Profound Truths

Sometimes when you blog, the title comes at you and then you stop. So much to say but haven’t I said it already? Will anyone suddenly believe because they hear it this time? Will someone suddenly see?
After typing those two simple words, I was stuck. What profound truths do I want to share? What drives me day after day to return to this blog and open my home, my family, my life, my country to others? That is really what it all comes down to, I think…profound truths.

There are truths…and profound truths. Half truths, mis-truths (better known as lies). There are violations of the truth, profanities of truth, those who defend truth, those who uphold truth, and so much more. Today, today I want to write about profound truths and I’m at a loss because I’m not sure where to start.

There are profound truths in parenting. I’ve been a parent for 26 and a half years. Long, long ago, I realized that I am perfectly able to take care of yesterday – if only it would come again. It is today and tomorrow that confuse me, challenge me and sometimes defeat me. If I have to think of just one truth – the most profound of all, it would be this – children need love and, by extension, children know when they are loved.

I have done some amazing things as a parent – amazingly good and amazingly stupid. But of all the wrongs or rights, the most right, I think, is that my children know, without question, without hesitation, that I love them beyond words. Children need clothes, food, warmth…but love is what you give when a child calls to tell you they smashed the car (again). Love is what you give when a child tells you he failed a test because he didn’t study. Love is what you give, always and without reservation so that some day, your child will come to you and tell you how much they love their child and deep inside you think – finally, she understands; finally, he knows.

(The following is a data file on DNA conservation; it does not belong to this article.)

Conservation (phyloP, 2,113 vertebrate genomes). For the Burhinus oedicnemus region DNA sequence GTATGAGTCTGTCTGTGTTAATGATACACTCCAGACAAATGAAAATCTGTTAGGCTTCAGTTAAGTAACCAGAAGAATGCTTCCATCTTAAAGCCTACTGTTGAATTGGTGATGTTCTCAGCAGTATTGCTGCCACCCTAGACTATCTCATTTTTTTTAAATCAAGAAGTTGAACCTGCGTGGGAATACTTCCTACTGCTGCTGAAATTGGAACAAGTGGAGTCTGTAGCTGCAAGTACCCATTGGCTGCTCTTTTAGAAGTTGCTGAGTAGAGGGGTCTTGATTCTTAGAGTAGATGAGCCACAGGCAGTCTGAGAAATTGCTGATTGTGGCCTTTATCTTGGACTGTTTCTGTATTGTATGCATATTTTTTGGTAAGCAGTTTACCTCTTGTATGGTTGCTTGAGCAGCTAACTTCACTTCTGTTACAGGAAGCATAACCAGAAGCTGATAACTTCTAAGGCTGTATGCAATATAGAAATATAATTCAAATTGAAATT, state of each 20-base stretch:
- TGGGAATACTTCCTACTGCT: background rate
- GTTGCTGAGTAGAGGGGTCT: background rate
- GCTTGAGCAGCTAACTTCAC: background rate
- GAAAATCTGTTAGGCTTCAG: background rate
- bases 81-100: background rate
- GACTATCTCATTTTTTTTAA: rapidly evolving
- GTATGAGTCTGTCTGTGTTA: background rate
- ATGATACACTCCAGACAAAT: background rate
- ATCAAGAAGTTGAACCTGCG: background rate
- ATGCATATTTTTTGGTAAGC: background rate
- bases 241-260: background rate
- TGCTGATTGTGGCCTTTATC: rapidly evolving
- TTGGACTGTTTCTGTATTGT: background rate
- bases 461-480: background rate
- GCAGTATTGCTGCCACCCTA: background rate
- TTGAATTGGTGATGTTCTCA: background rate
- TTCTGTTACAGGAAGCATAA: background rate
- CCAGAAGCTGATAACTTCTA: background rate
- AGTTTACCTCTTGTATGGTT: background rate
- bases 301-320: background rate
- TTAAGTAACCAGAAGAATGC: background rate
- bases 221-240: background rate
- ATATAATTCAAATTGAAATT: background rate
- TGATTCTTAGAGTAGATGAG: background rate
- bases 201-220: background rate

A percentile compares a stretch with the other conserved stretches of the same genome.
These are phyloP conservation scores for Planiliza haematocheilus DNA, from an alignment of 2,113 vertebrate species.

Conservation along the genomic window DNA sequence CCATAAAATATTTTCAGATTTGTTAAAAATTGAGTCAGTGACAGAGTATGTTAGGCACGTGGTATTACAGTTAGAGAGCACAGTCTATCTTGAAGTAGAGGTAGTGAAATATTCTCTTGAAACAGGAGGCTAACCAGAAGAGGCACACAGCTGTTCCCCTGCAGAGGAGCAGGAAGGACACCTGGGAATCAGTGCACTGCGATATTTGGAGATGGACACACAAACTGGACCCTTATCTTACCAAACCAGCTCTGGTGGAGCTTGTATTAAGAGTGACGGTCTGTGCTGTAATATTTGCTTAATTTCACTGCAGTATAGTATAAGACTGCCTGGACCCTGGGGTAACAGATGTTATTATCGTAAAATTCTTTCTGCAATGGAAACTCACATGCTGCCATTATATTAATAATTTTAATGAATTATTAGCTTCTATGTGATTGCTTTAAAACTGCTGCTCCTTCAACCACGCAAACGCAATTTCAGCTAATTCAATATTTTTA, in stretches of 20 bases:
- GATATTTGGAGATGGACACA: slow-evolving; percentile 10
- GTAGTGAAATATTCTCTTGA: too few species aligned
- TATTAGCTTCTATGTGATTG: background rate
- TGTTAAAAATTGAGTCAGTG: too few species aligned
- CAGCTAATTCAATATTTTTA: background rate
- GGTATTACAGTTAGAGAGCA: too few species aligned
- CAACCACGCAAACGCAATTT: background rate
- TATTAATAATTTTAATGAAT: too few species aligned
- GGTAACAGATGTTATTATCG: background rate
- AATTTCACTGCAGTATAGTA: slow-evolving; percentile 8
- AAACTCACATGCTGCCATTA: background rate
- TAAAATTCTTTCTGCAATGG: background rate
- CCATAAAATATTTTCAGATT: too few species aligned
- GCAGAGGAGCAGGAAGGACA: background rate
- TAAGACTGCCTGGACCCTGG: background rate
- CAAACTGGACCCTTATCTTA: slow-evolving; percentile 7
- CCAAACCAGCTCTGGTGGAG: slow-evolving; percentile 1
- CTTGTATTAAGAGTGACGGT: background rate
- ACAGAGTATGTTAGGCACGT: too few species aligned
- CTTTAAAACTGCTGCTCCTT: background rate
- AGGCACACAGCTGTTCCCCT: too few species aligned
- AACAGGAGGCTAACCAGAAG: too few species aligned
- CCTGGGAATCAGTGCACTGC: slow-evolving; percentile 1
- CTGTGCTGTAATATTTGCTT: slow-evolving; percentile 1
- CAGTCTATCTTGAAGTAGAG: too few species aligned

There are profound truths in history. All along, I thought this post would be about politics. A few hours ago, I made Elie’s favorite…or maybe not his favorite but something he likes – the tuna fritter. I sent some home with Amira and then I took four of them to the mall where Elie and Shmulik are both working.

I called Elie because he already knew that I was making them and so that left only Shmulik to surprise. Elie told me they were both upstairs guarding two different gates on the top floor. As I drove towards the mall, I saw two guards checking the cars. Each one looks at the person driving, the passengers. Sometimes they check the glove compartment, the rear seat. They ask you to pop the trunk and check that as well. This time, the guard was mine. Shmulik was there, and not upstairs as I thought. He smiled, took the tuna fritters and passed me through. I drove up the ramp to the top and took Elie his tuna fritters and we talked a while before I drove back home.

When I got back to my house, I went out on the balcony, looking towards the Judean Desert and the hills of Jordan far beyond. It was one of those rare occasions when I had the house to myself. I heard a young boy call to his mother; I heard her answer back. I heard a basketball hitting the hoop and in the distance what sounded like a motorcycle.

It was quiet. It was peaceful. And there is your profound truth. People find peace even in places that are, on some level, at war every day.

Today in Israel, the head of the police ordered all police cars to run with flashing blue lights all the time – at least until September. It is intended to make them more visible and make people feel more secure. I think one of the profound truths I want to share is that Israel is a nation at peace because, by and large, we are at peace with ourselves. I walk through my neighborhood and meet friends who tell me they have seen my sons at the mall.

“The one who got married last year,” she says. Ah, Shmulik.